U.S. stocks finished lower Monday as warnings about accelerating inflation coupled with crude-oil trading below $50 a barrel overshadowed strong earnings from Bank of America Corp.
The Dow Jones Industrial Average DJIA, -0.29% fell 51.98 points, or 0.3%, to close at 18,086.40, with shares of McDonald’s Corp. MCD, -0.01% topping the losses. The Nasdaq Composite Index COMP, -0.27% lost 14.34 points, or 0.3%, to finish at 5,199.82.
The S&P 500 index SPX, -0.30% slipped 6.48 points, or 0.3%, to end at 2,126.50 with consumer discretionary and energy sectors the worst performers.
In an interview with CNBC, Jeffrey Gundlach reiterated his short positions on stocks and bonds and predicted that policy makers will have to resort to fiscal policies to support the economy. The shift to a fiscal stimulus will inevitably result in accelerated inflation and hurt equities, said the prominent investor. Gundlach singled out consumer discretionary stocks to avoid as they are most sensitive to rising prices.
Michael Hartnett, chief investment strategist at Bank of America, also cautioned against mounting price pressure and recommended investors hedge against inflation in real assets such as property and commodities.
In a sign of how investors are moving to safety, the S&P utility sector was the strongest performer on the day, up 0.6%. The sector is viewed as a defensive play, offering a higher dividend yield than the broader market.
A consensus that stock prices are too expensive is further limiting the market’s upside with the S&P 500’s price-to-earnings ratio at 28.2, above its historical average.
“Valuations are very high right now, and the earnings season is in trouble; we should have yet another quarter of falling profits,” said Mark Grant, managing director at Southwest Securities. “I do not see much prospect for an increase [in stock prices] for the balance of the year.”
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Richard Hastings, a macro strategist at Seaport Global Securities LLC, noted that bearish sentiment rose to 33.73% last week from 27.9% two weeks ago as the early batch of corporate earnings weren’t strong enough to convert pessimistic investors.
Hastings predicted that bears will continue to dominate trading until prices become more reasonable, which is only likely after the market undergoes a “shallow” correction of about 3.5%.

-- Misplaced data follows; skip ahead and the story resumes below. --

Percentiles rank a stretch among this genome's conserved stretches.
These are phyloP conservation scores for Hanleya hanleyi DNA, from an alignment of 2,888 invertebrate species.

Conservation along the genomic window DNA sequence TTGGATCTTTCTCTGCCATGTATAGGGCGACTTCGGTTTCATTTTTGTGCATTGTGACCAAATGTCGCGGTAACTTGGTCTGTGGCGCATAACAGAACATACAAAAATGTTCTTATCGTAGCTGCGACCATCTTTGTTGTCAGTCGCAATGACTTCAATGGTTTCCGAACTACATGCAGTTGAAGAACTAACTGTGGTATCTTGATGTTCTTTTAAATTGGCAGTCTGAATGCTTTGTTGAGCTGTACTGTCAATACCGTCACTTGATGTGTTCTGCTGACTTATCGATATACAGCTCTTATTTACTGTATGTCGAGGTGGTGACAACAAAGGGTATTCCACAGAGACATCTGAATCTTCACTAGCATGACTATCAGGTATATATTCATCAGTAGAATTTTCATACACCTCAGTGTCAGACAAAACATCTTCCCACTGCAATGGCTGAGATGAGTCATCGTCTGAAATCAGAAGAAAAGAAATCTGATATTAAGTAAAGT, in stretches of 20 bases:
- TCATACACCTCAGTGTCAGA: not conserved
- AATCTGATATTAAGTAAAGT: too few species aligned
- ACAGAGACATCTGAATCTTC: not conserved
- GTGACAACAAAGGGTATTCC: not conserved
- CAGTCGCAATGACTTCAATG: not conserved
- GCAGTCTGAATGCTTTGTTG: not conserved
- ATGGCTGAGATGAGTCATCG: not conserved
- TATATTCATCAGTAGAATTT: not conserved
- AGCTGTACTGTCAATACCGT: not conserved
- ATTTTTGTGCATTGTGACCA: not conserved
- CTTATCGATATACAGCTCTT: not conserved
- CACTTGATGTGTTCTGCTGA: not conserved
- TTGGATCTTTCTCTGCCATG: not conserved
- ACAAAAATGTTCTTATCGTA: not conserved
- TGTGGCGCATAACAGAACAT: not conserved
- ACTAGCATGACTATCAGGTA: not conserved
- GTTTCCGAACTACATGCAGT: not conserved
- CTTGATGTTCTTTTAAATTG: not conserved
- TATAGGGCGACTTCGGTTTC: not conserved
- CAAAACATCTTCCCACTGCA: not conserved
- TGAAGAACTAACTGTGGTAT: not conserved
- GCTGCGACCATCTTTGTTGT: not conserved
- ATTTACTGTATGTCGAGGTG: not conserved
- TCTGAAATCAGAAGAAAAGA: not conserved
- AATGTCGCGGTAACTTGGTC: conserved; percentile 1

Meanwhile, oil futures also pressured U.S. equities. Crude-oil prices are often viewed as a gauge of the global economy, and as a result stocks have tended to move in tandem with the commodity. Oil futures CLX6, +0.42% fell 0.8% to settle at $49.94 a barrel as traders digested data showing an increase in active oil rigs in the U.S.
Stocks to Watch: Bank of America BAC, +0.31% reported both earnings and revenue that topped expectations, boosted by a rise in trading revenue. The stock closed up 0.3%.
Last week, a number of other major financial institutions—including J.P. Morgan Chase & Co. JPM, -0.52% Citigroup Inc. C, -0.02% and Wells Fargo & Co. WFC, -0.47% —also reported stronger-than-expected results, easing concerns over the financial sector.
Hasbro Inc. HAS, +7.43% shares surged mover than 7%, taking the crown as the best performer in the S&P 500 after the toy maker exceeded analysts’ forecast for profit and revenue.
Tesla Motors Inc.’s stock TSLA, +0.28% fell 1.3% after CEO Elon Musk tweeted that the maker of electric cars has delayed Monday’s product unveiling to Wednesday. “Needs a few more days of refinement,” Musk wrote in his tweet.
Supervalu Inc. SVU, +5.79% rose 5.8% following news the supermarket operator plans to sell its Save-A-Lot business for about $1.4 billion.
Other markets: European stocks SXXP, -0.74% fell 0.8% while Asian markets closed mixed. Gold futures GCZ6, +0.01% and the ICE U.S. Dollar Index DXY, -0.02% were little-changed.
Economic news: On the Federal Reserve front, Fed Vice Chairman Stanley Fischer said weak productivity and an aging population were among the factors holding back interest rates. While he didn’t talk about the outlook for rates in the near term, the Fed is widely expected to raise rates at its December meeting.
In the latest economic data, a gauge of New York-area manufacturing became more pessimistic in October, while September industrial production rose slightly.